APRS Usefulness

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This topic contains 2 replies, has 2 voices, and was last updated by  Jon Jacox 1 year, 1 month ago.

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    Jon Jacox


    In looking to buy a mobile radio for my vehicle, I’m wondering if getting an APRS capable radio is worth the extra money. I suppose the answer is subjective but besides position reporting, what can it do? I thought perhaps it could get local repeater frequencies when travelling to new areas but I haven’t been able to confirm that in my Internet searches. I guess people can send messages with it but I gather it’s more tedious than using SMS and a proper keyboard.

    So besides positioning, what do people do with APRS in Victoria? Is it useful to have?


    Don MacLeod

    Hi Jon,

    APRS has a lot of usefulness beyond positioning that people tend to overlook. For me, APRS is what you touched on in your post, getting information in unfamiliar territory. Primarily repeaters and winlink gateways. I also use SMSGTE to message to cell phones when I’m off the grid. APRSLink lets me know when I have mail holding and can tell you all kinds of things using the various commands. The one big downside of APRS right now is it is by design a two way system. With all people putting up Receive Only Igates, you send a message or query APRSLink and you never get a reply because the APRS-IS systems send it back out the way it came in and if it came in Receive Only, you’re pooched. That said, once you have the bigger picture of your surroundings, you can set your path to avoid the Receive Only igate. A hassle, but doable.

    To buying a radio, you’re asking a question I’ve battled with a lot and I still don’t know the answer, but I’ll give you my thoughts. For me, in a mobile radio, my primary objective in upgrading from my first mobile was going to dual receive. It allows me to have a simplex channel on one side that I can chat with my convoy on and a repeater on the other side if we get too far apart. So in considering an APRS capable radio, it meant that I would be giving up one side of the radio to APRS when I ran it, so I wouldn’t really be upgrading to dual receive. In the end, I went with a Yaesu 8800 and no APRS. Love the radio for voice, but don’t like it for data. Reason being is that whatever TNC you have hooked to it triggers the active side of your radio on transmit. So unless you leave it on the data side, then turn off the TNC when you have to talk, it’s quite useless. In hindsight, I should have bought a Kenwood V71 which allows you to lock data to one side. To do APRS, you’d still have to add a TNC and a GPS though.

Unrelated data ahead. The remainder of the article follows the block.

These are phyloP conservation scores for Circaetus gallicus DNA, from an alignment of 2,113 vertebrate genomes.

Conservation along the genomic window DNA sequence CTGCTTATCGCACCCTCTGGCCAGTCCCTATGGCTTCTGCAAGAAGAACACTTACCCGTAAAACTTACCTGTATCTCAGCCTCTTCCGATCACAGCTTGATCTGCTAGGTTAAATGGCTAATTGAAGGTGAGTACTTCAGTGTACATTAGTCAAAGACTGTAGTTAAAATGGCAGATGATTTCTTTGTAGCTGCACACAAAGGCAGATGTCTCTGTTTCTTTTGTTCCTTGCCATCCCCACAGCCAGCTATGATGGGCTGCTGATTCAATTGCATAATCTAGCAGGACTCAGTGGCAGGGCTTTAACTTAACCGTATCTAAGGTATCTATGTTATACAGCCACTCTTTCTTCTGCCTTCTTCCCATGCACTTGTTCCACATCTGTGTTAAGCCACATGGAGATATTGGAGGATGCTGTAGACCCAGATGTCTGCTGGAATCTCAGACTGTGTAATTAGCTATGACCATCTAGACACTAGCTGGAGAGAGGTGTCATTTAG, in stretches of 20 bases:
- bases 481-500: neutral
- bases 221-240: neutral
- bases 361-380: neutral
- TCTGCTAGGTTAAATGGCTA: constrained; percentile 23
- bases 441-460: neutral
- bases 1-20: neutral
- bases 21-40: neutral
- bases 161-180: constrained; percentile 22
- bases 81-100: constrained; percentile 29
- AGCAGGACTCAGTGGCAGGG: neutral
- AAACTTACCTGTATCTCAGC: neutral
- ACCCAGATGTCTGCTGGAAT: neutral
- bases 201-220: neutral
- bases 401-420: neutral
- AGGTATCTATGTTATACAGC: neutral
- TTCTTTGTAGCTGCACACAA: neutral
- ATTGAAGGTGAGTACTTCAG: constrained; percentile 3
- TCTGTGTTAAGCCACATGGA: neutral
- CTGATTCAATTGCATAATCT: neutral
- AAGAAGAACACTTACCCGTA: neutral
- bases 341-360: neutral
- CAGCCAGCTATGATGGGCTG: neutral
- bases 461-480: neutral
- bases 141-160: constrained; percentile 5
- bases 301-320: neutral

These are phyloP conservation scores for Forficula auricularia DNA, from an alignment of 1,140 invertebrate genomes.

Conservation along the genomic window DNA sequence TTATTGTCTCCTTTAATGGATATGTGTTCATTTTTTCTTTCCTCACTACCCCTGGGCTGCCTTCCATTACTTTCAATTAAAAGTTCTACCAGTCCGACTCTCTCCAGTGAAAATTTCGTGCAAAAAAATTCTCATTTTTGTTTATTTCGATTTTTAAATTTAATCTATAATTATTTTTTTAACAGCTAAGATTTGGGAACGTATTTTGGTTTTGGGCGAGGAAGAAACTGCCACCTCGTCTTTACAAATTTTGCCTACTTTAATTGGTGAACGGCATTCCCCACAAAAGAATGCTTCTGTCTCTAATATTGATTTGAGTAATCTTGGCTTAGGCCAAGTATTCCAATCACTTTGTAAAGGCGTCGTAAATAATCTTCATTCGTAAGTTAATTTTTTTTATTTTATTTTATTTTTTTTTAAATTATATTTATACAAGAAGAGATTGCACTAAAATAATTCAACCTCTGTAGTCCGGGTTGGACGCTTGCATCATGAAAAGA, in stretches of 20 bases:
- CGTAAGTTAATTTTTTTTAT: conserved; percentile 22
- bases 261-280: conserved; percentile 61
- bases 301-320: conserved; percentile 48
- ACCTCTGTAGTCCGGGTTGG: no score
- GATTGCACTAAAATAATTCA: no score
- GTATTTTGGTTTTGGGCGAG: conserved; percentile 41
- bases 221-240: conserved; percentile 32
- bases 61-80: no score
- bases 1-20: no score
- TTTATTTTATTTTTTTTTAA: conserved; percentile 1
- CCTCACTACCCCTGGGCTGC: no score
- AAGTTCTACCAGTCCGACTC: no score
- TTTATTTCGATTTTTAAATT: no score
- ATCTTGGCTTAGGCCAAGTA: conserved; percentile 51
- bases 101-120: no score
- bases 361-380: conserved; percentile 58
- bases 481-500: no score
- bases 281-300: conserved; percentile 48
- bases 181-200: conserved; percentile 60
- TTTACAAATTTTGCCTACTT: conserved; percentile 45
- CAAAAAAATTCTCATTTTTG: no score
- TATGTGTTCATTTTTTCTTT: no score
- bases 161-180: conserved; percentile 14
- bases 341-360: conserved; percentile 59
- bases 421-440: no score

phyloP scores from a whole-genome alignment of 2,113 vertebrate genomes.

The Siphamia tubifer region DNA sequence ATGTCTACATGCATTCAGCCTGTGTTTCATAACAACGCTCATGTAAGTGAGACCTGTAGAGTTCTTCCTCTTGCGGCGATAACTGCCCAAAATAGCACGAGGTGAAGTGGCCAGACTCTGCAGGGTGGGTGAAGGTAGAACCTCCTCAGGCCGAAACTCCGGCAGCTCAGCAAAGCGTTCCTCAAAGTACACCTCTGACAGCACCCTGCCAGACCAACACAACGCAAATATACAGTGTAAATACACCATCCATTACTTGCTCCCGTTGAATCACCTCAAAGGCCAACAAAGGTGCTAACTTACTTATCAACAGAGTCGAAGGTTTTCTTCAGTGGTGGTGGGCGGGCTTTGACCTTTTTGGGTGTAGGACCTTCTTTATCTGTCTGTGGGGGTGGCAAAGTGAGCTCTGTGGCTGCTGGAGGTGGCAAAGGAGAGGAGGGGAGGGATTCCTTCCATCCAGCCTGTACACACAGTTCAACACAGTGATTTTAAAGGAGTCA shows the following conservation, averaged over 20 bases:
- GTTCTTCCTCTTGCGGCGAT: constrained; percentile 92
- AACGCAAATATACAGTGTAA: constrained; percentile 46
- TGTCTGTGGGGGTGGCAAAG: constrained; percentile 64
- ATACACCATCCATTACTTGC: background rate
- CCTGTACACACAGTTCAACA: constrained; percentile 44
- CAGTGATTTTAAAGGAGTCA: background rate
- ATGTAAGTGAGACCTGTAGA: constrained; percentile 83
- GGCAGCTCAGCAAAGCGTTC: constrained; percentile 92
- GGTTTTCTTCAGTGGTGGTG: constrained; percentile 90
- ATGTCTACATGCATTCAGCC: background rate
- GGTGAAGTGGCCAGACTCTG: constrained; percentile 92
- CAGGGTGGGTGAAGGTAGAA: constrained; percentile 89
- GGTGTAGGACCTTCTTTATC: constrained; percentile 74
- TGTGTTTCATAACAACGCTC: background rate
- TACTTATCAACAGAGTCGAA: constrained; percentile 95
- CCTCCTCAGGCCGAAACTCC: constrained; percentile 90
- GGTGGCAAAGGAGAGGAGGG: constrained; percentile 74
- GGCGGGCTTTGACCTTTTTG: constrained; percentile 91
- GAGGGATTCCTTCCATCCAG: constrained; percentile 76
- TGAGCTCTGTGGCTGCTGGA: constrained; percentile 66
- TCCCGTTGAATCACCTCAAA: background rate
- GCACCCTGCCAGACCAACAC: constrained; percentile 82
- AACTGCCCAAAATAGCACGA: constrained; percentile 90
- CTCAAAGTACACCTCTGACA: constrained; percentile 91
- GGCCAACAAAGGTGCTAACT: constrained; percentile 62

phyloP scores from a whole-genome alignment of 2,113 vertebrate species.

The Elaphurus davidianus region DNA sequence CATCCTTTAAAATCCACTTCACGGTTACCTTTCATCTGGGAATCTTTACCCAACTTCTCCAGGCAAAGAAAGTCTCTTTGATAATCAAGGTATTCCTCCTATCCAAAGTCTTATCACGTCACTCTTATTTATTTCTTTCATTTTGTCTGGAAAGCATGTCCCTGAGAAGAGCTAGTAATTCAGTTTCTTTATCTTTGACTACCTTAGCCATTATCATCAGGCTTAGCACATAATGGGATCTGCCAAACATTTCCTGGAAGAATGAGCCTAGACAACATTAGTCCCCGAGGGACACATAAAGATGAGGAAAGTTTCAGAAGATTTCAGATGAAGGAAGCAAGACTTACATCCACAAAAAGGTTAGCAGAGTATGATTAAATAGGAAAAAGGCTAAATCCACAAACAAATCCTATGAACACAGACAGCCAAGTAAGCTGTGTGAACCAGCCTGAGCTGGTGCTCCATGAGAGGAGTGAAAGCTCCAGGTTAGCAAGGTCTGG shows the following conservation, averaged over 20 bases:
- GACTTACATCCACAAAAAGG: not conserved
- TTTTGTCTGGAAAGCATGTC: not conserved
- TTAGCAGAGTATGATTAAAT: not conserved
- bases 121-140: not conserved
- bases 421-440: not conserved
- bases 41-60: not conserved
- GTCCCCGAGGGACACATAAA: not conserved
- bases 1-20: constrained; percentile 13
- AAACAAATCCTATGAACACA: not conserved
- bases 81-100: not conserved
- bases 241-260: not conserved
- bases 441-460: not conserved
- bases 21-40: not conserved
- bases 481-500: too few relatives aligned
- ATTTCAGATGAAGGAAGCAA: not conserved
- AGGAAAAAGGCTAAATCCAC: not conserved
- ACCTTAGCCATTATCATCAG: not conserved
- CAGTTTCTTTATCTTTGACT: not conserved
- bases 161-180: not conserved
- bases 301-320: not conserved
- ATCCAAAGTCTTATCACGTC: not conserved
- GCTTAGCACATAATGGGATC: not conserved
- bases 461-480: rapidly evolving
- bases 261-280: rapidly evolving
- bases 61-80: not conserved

For full APRS functionality, go with the Kenwood D710GA. GPS built in and APRS functionality with a fully functional TNC. Compare that to a Yaesu FT-400 and you do not get a fully functional TNC. Why Yaesu doesn’t put a full TNC in boggles my mind. I just recently purchased a Kenwood D710GA for use in the Swiftsure race and I was super pleased with its performance. We used it in APRS/voice mode aboard a NAVY vessel, from the centre of the bridge, metal all around except windows, we had a GPS lock within seconds and held through the voyage. We used it in TNC/voice mode for 30+ hours with no issues and perfect packet connections all the time. I’m a little too happy with it, now I’m going to have to by one for myself.

    Anyway, that ended up being a long post. Shoot me your questions if you have more.



    Jon Jacox

    Thanks very much Don – great information! It’s funny you mention the two Kenwoods as those are exactly the two radios I’m thinking about. Another pro I have for the V71 is the face place it a bit smaller and I think it would just be easier to fit somewhere in my truck. The D710GA looks to be about 3cm or so taller and I feel like it would take a bunch more real estate on my dash. Maybe it’s not as big as I feel… but I have an older Tundra so it’s not a monster truck 🙂

    Good point about the APRS taking one of the two channels. Seems like it could be a bit wasteful if you want two voice channels. Hmmmm more to think about but your advice has helped a lot! I think I’m still leaning towards the V71.


    Don MacLeod

    If you go the V71 route, the Byonics TinyTrak4 is a good way to add on APRS. The downside is more wires, and an external GPS. By the time you’re done, you’ve paid as much as a 710. The TT4 is a fully functioning TNC so you can still run your favourite packet program.

    Kenwood and Yaesu both have nice ways of switching the functions of your radio. Yaesu calls them hyper memories and Kenwood programmable memories. Essentially, they are profiles for your radios. So if you want dual voice with certain channels on each side, hit 1, VE7VIC on one side and APRS on the other, hit 2, etc.

    One other thought. Don’t buy a new radio with out buying the programming cable. Sure you can program by hand, but it’s not worth the effort. Kenwood’s free software is decent, for Yaesu, I like G4HFQ’s http://www.g4hfq.co.uk Chirp freeware works good for simple memory loads, but I find it lacks in setting up your profiles and the more advanced functions.

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